Sewing, whether it is patchwork piecing or garment sewing, is all about the accuracy. The more accurate you can be, the more professional the finish. When starting out, this can be the most difficult thing to grasp.
Quick recap on the 1/4″ seam allowance – by sewing a ‘scant’ 1/4” seam, a smidge under the 1/4, you allow for the threads taken up when you turn the allowance over. This ensures that the patch you are sewing finishes exactly where it needs too. You can read more on this in my Blog ‘Sew a Fine Seam part 2’ which covers this in more depth for beginners but how can you ensure you maintain this seam allowance?
One of my students has problems with a shake in her hands. This can make it difficult to keep that seam allowance consistent. For most sewing machines you can buy a 1/4” foot which has a little guard which can help keep you straight but these, especially if you have purchased a cheaper, non-branded version, can be inaccurate.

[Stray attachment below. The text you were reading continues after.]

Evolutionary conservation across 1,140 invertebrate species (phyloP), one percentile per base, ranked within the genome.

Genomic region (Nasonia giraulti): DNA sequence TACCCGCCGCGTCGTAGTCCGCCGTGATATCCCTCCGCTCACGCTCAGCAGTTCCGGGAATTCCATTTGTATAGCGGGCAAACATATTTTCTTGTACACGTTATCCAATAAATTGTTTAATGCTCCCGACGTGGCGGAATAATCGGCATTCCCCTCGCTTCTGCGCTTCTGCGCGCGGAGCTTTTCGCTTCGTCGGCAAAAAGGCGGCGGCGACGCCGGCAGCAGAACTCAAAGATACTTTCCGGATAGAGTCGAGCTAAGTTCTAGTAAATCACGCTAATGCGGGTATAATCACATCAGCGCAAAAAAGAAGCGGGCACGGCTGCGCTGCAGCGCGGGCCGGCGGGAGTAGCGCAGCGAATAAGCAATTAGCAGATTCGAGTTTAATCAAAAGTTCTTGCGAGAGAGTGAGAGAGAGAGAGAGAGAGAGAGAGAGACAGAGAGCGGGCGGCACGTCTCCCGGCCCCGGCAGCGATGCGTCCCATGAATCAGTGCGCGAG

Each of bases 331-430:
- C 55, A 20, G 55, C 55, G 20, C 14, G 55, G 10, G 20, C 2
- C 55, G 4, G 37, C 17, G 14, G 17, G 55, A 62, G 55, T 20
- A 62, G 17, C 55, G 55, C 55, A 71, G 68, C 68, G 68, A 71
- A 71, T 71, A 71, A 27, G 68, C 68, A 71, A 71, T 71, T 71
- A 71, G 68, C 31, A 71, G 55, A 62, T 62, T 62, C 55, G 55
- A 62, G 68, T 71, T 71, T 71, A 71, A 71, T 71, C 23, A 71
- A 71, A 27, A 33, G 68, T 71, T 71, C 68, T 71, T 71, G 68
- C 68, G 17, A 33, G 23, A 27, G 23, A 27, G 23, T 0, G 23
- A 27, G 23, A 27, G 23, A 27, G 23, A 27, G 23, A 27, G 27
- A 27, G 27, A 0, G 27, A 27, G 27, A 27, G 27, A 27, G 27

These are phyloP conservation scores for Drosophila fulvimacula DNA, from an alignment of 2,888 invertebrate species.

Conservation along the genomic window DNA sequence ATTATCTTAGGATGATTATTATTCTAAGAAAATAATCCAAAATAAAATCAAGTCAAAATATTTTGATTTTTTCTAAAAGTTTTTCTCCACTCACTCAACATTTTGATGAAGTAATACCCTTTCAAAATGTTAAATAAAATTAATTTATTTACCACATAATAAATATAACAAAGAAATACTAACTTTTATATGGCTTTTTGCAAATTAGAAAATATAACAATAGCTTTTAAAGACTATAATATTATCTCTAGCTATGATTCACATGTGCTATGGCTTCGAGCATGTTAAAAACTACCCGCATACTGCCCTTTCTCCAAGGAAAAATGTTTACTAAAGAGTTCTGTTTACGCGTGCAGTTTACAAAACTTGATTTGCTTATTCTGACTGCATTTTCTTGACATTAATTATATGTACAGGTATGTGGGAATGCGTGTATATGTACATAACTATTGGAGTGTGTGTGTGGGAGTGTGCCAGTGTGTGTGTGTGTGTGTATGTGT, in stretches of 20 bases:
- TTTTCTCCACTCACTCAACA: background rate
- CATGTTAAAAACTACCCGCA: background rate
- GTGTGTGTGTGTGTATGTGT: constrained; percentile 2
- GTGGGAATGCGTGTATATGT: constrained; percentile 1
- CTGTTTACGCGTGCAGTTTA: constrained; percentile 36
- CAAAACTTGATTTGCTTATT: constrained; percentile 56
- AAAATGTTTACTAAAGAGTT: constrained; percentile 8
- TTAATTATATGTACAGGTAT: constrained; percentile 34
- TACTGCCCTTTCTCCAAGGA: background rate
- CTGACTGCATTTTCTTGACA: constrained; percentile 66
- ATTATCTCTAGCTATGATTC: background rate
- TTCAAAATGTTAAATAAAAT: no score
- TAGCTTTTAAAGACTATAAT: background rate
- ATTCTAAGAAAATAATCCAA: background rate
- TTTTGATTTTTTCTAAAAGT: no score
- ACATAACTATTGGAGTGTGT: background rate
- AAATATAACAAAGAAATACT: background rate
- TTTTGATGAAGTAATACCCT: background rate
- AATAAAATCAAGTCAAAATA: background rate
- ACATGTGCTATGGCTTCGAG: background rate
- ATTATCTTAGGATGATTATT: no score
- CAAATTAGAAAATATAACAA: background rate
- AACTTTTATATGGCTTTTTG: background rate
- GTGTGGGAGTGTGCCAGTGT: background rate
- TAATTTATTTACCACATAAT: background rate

The Clover Stitch Guide is a handy little device which can certainly help you keep that perfect seam allowance. One advantage in using a removable version such as this is that you can change it for any seam allowance required. Dressmaking? Then change it to 5/8” (1.5cm). Want to go back to patchwork then a quick shift of position and you are ready to go.
Some of these guides that I have tried before are a little too small. A nudge and they are out of alignment but this Clover Stitch Guide was larger, in two parts which slip together. This has the benefit of keeping a larger length of seam straight which I found much easier to sew with. Although I am a fan of the 1/4” feet for sewing on my machine, for some the guide can be difficult to see whereas this stitch guide is clear to any user.
It also comes with a little sheet of graph paper which helps you to position it accurately and the guard sticks to the plate of the machine. Another feature I liked was that it could be peeled off and used again and it didn’t leave any sticky residue. Something that would have really annoyed me! The magnet versions I’ve used before can shift without you realising, leaving you with a less than accurate finish.
Overall I really like the Clover Stitch Guide and will certainly be using them for my students in class.
Clover products are available nationwide from all craft, knitting and hobby shops.
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